Peru have been doing a lot of detailed work around their program framework, starting to look at, for instance, theories of change in certain areas, impact measurement systems, and their overall program framework. This framework remains highly complex, consisting of a series of eight 'sub-programs' oriented towards MDGs and largely sectoral in nature. Collectively these address five UCPs, and there are also a series of cross-cutting themes around governance, cultural inclusion, gender equity and so on.
Since Istanbul, Central America has been rethinking their program strategy. They have identified three different impact groups to focus on - marginalized groups of women; marginalized groups of girls; and rural subsistence producers. For each of these factors, some of the major issues and underlying causes affecting them have been identified, and the major, relevant, MDGs. Fuller elaboration of a set of program strategies for these three impact groups will now take place.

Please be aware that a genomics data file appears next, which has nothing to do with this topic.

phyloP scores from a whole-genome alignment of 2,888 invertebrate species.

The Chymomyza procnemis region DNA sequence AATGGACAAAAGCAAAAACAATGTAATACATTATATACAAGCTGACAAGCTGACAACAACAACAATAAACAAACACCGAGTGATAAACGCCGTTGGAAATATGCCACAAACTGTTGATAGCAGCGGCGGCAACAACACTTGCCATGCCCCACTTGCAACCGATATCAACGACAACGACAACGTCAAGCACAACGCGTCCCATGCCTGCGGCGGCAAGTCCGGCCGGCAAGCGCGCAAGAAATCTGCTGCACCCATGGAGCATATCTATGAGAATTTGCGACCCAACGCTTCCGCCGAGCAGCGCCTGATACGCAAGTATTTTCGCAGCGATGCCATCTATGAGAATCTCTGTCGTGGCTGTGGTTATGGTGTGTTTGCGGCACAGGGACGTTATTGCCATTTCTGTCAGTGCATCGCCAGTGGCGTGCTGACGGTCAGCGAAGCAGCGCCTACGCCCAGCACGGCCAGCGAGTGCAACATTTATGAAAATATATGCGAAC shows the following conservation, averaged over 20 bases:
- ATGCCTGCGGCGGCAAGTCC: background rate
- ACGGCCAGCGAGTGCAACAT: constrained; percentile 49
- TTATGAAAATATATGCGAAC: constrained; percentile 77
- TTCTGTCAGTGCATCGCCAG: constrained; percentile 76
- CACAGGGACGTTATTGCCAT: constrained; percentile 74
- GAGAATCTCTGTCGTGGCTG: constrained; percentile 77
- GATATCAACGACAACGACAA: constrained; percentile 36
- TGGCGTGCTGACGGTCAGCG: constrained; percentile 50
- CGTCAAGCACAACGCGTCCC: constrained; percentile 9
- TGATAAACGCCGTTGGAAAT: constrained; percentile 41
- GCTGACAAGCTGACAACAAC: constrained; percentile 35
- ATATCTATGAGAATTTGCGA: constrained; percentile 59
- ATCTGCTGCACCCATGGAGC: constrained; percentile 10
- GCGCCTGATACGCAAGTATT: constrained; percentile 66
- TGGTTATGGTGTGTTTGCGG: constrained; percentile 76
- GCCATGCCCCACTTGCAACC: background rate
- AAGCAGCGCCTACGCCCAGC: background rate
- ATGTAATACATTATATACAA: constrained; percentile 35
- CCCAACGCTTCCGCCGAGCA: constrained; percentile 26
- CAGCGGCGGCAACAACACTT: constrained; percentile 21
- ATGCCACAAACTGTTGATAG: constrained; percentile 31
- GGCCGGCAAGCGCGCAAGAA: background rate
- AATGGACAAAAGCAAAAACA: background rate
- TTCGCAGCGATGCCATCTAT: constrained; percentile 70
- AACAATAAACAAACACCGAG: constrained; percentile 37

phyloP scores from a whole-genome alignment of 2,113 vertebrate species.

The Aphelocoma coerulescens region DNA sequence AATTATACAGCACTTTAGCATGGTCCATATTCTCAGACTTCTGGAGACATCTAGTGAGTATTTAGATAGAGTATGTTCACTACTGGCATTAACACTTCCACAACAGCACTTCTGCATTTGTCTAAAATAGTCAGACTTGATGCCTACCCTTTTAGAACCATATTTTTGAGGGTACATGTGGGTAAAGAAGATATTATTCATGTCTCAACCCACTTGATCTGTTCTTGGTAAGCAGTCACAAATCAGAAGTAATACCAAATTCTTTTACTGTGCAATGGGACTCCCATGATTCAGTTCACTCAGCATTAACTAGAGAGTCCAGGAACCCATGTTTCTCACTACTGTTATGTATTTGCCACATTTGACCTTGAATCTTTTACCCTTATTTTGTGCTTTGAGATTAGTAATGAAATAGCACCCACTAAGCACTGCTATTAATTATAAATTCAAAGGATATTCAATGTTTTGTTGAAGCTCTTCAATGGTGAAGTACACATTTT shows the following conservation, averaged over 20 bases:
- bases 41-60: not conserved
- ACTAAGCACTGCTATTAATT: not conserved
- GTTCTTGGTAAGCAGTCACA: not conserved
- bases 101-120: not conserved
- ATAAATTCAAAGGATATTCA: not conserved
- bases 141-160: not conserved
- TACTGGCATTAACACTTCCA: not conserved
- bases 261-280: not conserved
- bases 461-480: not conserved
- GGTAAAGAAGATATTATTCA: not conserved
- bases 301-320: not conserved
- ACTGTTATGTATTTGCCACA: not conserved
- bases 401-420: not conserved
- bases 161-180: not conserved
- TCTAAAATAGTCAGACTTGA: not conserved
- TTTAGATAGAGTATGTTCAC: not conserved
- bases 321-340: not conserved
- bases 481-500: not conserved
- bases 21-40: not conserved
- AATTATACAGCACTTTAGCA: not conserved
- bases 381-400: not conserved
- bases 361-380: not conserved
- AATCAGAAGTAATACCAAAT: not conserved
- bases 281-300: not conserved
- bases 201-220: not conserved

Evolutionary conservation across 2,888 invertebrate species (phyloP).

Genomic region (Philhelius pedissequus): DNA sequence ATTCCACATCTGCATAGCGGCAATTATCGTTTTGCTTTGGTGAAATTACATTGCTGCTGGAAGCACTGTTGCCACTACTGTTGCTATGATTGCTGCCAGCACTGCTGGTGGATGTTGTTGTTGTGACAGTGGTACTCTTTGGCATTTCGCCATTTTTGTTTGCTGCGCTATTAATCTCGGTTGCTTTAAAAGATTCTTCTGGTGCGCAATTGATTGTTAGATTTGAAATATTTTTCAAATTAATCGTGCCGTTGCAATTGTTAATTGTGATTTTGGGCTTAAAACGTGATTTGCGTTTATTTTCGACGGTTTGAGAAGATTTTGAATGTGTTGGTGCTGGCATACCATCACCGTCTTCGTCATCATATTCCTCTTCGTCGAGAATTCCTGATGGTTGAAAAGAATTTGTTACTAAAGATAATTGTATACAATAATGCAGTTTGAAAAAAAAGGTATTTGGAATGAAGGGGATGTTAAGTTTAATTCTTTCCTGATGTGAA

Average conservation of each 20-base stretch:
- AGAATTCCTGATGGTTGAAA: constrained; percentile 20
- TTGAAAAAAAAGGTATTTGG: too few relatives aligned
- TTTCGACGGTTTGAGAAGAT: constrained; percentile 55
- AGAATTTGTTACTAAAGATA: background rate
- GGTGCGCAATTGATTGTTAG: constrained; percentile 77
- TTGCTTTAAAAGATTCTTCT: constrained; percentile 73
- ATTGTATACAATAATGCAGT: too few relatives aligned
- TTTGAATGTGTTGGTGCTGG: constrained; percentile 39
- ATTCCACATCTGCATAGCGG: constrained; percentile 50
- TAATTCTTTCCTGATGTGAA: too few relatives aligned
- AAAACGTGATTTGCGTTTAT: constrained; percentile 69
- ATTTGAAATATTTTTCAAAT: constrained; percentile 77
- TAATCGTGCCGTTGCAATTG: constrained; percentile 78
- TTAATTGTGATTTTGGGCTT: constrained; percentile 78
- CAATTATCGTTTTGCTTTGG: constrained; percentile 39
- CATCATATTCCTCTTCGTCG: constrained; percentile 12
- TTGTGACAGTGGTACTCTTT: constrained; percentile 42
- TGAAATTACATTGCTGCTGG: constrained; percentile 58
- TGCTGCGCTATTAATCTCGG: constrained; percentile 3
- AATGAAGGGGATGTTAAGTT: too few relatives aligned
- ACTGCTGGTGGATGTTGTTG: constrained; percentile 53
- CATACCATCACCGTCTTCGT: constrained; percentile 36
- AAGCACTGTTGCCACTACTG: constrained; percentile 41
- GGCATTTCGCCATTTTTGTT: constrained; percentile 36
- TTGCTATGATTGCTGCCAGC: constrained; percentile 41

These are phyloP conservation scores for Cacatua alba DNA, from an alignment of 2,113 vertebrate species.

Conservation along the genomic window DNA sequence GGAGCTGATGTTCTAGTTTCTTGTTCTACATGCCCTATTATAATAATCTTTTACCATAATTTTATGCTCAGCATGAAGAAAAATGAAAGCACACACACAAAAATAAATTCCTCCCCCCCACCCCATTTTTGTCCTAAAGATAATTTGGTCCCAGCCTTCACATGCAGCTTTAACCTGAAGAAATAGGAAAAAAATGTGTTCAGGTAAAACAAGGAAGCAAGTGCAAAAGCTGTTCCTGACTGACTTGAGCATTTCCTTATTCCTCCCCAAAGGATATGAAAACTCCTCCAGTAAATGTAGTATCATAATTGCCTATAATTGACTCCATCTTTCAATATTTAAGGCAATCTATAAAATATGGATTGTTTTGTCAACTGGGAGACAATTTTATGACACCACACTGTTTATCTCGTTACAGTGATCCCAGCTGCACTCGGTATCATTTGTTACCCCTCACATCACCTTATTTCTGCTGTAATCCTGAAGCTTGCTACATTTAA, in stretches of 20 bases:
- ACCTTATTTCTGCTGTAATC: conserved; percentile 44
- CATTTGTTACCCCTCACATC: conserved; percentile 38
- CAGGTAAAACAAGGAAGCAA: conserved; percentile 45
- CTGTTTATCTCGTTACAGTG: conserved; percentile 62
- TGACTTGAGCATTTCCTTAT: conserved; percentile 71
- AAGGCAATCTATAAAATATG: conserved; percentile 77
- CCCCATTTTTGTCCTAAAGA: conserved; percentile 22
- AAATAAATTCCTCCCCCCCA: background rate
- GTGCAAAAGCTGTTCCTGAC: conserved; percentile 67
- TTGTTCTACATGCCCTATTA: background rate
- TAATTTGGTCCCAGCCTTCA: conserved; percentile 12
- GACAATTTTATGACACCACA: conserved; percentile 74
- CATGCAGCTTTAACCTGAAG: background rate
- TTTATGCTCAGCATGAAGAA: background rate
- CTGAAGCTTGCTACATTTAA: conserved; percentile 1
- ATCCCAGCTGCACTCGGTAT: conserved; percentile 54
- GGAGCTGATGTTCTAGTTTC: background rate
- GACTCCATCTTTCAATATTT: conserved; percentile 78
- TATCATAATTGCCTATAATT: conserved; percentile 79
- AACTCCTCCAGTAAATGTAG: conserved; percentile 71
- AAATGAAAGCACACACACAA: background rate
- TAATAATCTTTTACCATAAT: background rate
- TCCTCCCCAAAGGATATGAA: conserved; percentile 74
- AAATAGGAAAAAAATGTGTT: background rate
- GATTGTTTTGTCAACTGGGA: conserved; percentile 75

MERMU has just undergone a reorganization, with two new coordinators in place for the MENA countries (Middle East and North Africa), and then for Eastern Europe (the Balkans and the Caucasus). Their sub-regional strategies will evolve. Georgia attended the Istanbul meeting, but with recent events its participation as a learning lab has been put on hold until 2009. A sub-regional approach may possibly end up being the focus of a learning lab in the Caucasus.
The previous SWARMU region had a series of 3 theme team groups. These will now be reorganized, as the region cannot keep so many groups going, and a single program quality group is likely to be created, which can also combine theme based sessions, if required.